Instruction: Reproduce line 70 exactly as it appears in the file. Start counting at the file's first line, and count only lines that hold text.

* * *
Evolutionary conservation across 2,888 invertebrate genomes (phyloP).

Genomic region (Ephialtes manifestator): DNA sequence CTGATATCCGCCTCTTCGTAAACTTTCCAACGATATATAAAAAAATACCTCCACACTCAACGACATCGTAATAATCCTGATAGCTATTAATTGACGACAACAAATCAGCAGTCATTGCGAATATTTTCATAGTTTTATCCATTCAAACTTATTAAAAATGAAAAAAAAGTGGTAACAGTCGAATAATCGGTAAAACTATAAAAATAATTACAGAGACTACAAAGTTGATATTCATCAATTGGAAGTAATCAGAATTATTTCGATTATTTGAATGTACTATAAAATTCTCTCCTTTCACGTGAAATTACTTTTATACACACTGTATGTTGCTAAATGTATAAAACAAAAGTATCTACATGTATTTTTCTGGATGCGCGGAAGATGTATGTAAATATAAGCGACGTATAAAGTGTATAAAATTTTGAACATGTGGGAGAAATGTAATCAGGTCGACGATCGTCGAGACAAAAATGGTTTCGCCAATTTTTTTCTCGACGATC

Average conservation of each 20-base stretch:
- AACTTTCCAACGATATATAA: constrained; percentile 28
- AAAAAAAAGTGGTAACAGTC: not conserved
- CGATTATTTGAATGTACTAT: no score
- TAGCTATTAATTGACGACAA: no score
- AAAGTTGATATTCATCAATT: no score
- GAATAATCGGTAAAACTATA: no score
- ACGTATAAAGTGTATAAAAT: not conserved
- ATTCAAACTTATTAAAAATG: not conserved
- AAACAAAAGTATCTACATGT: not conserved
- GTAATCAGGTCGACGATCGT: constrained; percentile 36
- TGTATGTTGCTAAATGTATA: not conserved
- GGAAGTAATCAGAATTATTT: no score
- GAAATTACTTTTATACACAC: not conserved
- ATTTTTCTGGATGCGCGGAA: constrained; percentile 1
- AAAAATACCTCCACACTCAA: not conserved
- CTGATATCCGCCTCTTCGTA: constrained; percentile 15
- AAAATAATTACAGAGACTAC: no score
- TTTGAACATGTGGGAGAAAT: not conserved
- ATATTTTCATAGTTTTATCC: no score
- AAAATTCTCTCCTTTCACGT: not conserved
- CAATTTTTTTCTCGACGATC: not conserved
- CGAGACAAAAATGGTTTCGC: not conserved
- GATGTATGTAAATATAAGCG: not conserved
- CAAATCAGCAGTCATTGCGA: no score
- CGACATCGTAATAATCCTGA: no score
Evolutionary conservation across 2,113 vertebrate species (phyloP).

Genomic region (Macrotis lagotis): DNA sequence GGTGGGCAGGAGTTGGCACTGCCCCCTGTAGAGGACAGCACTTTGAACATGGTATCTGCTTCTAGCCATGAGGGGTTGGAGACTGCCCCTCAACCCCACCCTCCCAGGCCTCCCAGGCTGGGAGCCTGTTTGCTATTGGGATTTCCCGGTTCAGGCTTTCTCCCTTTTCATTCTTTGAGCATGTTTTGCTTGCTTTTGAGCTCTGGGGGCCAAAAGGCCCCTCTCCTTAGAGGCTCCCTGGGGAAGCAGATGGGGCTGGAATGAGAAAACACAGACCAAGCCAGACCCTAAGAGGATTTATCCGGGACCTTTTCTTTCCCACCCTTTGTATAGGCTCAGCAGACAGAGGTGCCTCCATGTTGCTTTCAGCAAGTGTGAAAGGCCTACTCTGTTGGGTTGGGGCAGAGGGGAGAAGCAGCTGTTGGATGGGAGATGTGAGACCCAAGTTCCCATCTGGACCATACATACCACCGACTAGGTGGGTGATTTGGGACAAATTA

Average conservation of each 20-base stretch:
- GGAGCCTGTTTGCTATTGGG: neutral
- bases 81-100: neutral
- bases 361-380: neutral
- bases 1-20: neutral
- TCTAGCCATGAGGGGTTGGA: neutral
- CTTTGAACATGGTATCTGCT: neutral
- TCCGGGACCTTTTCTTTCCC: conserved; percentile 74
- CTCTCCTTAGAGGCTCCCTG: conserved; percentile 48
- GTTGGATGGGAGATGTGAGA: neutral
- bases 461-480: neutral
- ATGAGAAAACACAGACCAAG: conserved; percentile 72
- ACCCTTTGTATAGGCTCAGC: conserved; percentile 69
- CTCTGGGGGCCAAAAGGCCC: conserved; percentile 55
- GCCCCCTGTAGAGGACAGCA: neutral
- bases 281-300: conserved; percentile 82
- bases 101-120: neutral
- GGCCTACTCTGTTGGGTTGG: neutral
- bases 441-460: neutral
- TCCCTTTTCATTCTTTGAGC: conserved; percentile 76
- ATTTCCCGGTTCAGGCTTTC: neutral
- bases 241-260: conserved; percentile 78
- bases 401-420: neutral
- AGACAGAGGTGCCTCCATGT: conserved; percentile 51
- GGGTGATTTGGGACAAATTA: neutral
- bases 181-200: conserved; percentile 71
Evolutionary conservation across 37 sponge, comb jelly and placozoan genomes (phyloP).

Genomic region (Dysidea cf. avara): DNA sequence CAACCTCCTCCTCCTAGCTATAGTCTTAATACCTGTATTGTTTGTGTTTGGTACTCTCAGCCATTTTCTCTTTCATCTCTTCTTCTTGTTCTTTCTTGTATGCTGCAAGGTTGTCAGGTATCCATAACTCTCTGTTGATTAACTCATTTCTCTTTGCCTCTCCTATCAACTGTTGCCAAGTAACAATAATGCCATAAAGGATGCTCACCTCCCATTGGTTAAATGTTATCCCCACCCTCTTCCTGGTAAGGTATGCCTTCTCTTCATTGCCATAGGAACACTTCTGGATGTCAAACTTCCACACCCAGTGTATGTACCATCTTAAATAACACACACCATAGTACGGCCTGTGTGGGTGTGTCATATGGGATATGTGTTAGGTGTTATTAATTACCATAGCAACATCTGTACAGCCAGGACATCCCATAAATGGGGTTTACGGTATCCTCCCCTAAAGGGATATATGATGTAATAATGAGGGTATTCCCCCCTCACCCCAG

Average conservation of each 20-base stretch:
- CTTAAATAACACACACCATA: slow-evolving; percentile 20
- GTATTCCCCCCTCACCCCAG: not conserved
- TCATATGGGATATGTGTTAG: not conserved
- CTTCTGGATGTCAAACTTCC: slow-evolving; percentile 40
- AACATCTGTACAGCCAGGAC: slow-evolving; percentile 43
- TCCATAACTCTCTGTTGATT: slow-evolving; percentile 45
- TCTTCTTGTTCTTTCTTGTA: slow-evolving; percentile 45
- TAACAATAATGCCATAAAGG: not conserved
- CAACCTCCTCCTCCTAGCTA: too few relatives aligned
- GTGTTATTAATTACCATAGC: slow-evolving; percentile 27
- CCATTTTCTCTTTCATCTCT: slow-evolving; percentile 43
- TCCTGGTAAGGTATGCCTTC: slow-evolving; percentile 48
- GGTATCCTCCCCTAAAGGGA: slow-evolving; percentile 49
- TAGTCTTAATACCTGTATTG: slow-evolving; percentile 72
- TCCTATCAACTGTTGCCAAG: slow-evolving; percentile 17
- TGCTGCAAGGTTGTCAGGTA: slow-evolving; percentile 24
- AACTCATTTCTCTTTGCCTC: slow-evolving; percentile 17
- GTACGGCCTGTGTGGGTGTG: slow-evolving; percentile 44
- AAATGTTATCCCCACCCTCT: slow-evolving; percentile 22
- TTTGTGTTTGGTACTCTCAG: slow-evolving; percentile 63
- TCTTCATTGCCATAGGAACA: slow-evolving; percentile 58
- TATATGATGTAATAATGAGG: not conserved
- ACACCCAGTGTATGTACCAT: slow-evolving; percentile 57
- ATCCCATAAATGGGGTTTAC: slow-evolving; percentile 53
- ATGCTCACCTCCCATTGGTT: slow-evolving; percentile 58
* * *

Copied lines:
- CCATTTTCTCTTTCATCTCT: slow-evolving; percentile 43